Luminous, passionate, expansive, an emotional tour de force Sunset Park follows the hopes and fears of a cast of unforgettable characters brought together by the mysterious Miles Heller during the dark months of the 2008 economic collapse.
An enigmatic young man employed as a trash-out worker in southern Florida obsessively photographing thousands of abandoned objects left behind by the evicted families.
A group of young people squatting in an apartment in Sunset Park, Brooklyn.
The Hospital for Broken Things, which specializes in repairing the artifacts of a vanished world.
William Wyler's 1946 classic The Best Years of Our Lives.
A celebrated actress preparing to return to Broadway.
An independent publisher desperately trying to save his business and his marriage.
These are just some of the elements Auster magically weaves together in this immensely moving novel about contemporary America and its ghosts. Sunset Park is a surprising departure that confirms Paul Auster as one of our greatest living writers.
Watch the video clip below to hear Paul Auster read from Sunset Park:
For almost a year now, he has been taking photographs of abandoned things. There are at least two jobs every day, sometimes as many as six or seven, and each time he and his cohorts enter another house, they are confronted by the things, the innumerable cast-off things left behind by the departed families. The absent people have all fled in haste, in shame, in confusion, and it is certain that wherever they are living now (if they have found a place to live and are not camped out in the streets) their new dwellings are smaller than the houses they have lost. Each house is a story of failure - of bankruptcy and default, of debt and foreclosure - and he has taken it upon himself to document the last, lingering traces of those scattered lives in order to prove that the vanished families were once here, that the ghosts of people he will never see and never know are still present in the discarded ...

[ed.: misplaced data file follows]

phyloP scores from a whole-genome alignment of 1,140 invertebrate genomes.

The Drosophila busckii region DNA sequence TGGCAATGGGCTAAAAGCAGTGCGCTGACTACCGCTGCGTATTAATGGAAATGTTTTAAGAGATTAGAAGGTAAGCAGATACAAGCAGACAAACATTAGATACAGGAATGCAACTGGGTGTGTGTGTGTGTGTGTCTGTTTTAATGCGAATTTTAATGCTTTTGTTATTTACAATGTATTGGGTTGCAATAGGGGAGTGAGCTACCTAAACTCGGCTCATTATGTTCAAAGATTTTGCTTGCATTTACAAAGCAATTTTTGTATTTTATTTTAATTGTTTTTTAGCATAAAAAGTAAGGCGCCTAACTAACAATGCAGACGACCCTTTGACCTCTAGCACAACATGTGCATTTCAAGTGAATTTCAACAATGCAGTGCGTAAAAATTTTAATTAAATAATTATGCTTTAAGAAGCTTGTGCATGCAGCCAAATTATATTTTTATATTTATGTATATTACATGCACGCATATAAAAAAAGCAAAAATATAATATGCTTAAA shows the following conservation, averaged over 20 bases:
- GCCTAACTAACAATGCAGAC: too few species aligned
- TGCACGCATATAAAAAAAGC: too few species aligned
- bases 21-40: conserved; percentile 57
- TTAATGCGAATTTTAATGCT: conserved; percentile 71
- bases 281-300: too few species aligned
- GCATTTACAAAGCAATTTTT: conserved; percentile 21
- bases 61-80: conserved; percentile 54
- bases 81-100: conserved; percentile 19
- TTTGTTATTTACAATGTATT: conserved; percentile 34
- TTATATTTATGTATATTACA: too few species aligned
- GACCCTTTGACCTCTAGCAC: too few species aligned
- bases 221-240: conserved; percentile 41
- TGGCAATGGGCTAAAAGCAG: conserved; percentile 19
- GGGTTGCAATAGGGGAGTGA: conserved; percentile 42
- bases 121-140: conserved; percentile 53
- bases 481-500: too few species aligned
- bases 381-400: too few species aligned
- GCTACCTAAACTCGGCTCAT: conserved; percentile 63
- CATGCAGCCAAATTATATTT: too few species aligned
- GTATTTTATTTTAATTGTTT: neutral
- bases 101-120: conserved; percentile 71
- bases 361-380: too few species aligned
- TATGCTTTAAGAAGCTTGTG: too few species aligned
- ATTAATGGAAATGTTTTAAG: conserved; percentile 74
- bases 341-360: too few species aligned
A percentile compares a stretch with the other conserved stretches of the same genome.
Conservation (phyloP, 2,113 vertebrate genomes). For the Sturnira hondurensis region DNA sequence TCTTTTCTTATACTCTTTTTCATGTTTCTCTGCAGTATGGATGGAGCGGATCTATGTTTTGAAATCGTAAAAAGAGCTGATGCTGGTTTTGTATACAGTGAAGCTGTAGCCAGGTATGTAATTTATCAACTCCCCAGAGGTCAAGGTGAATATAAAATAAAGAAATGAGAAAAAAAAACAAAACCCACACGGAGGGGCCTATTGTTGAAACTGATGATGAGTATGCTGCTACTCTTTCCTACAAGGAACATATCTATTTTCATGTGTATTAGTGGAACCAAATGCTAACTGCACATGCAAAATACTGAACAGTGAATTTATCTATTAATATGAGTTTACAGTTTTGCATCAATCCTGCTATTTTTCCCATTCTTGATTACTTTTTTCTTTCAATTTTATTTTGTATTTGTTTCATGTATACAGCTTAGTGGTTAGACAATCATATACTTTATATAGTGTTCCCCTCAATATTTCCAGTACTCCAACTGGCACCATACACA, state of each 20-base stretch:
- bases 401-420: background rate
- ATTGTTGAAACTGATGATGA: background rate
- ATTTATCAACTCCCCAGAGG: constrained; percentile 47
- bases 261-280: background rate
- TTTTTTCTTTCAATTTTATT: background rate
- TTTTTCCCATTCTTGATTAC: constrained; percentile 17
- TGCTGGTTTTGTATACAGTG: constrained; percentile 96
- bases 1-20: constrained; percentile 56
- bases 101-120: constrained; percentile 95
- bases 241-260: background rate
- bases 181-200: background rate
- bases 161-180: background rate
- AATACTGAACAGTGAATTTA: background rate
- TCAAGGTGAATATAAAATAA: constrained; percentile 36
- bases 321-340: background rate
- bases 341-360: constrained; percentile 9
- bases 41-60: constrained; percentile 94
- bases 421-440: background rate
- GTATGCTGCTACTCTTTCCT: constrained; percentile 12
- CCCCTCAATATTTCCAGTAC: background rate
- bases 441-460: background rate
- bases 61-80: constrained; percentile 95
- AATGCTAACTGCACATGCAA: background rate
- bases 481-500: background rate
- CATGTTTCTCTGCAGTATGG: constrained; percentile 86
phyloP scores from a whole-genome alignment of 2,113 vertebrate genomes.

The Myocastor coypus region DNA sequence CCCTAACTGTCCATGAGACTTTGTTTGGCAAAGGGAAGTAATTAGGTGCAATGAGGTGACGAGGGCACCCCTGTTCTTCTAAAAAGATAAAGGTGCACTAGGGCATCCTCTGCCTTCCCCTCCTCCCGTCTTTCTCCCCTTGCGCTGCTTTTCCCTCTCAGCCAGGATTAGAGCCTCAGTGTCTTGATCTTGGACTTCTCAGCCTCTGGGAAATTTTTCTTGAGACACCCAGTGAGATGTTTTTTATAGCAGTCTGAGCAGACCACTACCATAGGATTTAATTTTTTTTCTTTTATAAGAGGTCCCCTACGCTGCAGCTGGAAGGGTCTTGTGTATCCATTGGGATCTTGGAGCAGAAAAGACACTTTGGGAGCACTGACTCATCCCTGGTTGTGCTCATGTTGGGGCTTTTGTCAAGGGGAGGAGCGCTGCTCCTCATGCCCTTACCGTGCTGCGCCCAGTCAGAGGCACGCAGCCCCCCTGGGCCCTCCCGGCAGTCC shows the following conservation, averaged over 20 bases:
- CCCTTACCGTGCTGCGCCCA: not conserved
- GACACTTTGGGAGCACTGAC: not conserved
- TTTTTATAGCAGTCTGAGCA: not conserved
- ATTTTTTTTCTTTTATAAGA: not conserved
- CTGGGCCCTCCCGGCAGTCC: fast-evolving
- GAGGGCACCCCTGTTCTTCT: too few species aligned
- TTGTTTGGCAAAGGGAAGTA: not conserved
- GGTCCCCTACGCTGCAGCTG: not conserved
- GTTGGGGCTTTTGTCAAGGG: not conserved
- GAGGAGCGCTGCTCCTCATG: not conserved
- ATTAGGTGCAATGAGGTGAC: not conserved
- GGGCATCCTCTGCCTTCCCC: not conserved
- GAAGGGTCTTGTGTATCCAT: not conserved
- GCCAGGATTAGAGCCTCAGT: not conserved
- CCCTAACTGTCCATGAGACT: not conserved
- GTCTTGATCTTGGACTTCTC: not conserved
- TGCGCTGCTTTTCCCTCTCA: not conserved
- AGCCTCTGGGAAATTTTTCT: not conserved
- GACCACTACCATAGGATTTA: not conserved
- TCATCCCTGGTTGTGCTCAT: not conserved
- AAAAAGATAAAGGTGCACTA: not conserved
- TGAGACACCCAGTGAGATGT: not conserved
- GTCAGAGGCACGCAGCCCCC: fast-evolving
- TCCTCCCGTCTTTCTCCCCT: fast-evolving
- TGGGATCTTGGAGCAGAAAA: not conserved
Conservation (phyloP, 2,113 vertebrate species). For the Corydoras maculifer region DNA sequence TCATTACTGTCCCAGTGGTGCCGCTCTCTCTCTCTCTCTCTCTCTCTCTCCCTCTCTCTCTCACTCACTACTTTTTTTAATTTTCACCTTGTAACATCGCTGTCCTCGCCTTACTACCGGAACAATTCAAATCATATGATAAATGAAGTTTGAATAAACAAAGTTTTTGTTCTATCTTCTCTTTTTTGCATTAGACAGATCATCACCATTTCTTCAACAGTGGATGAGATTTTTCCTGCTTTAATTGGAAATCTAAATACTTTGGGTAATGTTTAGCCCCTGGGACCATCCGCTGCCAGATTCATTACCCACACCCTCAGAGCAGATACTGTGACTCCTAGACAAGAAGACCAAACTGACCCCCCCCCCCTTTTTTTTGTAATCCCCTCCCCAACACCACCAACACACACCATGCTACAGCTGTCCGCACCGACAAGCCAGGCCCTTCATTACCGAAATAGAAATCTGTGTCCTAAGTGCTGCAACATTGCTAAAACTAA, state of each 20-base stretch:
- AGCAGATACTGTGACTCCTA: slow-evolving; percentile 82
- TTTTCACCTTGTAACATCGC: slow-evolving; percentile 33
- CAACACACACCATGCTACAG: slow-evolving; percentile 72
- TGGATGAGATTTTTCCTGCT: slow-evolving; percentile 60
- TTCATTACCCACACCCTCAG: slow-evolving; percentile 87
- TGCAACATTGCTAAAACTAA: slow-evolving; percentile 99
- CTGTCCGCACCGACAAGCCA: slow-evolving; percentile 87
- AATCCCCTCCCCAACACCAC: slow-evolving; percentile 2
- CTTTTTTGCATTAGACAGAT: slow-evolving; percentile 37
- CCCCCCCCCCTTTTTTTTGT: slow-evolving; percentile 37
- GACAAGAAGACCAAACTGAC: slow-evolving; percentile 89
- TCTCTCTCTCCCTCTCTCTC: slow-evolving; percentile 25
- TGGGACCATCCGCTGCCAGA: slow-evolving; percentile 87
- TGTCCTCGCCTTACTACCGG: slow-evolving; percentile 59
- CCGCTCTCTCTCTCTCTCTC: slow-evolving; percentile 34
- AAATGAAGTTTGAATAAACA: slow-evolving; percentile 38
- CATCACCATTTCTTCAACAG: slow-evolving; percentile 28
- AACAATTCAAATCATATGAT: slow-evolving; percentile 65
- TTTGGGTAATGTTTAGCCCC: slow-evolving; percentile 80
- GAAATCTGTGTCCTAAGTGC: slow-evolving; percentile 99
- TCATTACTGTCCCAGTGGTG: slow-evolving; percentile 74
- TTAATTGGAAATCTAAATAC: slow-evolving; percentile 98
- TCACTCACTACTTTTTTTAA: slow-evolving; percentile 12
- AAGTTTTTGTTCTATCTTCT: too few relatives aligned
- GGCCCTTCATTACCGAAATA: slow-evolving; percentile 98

Paul Auster is one of those writers who is always multitasking. His stories are never about just one thing, and you can never be sure what's going on behind the scenes until you turn the last page. This is why I hate him, not to mention envy him. And also why I love him... The point here, as with every Auster novel I've read, is that the story of our lives is not the same thing as life itself. The story is just how we make sense of it all.
(Reviewed by Beverly Melven).
Full Review (865 words).
Alice Bergstrom, one of the characters in Sunset Park, is writing her dissertation on the film The Best Years of Our Lives. Almost everyone in the book has either seen it already or watches it with her so she can add their reactions to her observations. Auster draws many parallels between the story in the film and the story of his contemporary characters.
The film follows the lives of three WWII veterans who meet on their way home from the war. They become friends, and we watch them and their families as they try to return to their regular lives. Each comes home with different wounds - some physical, some emotional - and each has difficulty adjusting. Jobs are lost, marriages dissolve, but there is hope.
In his review of the ...
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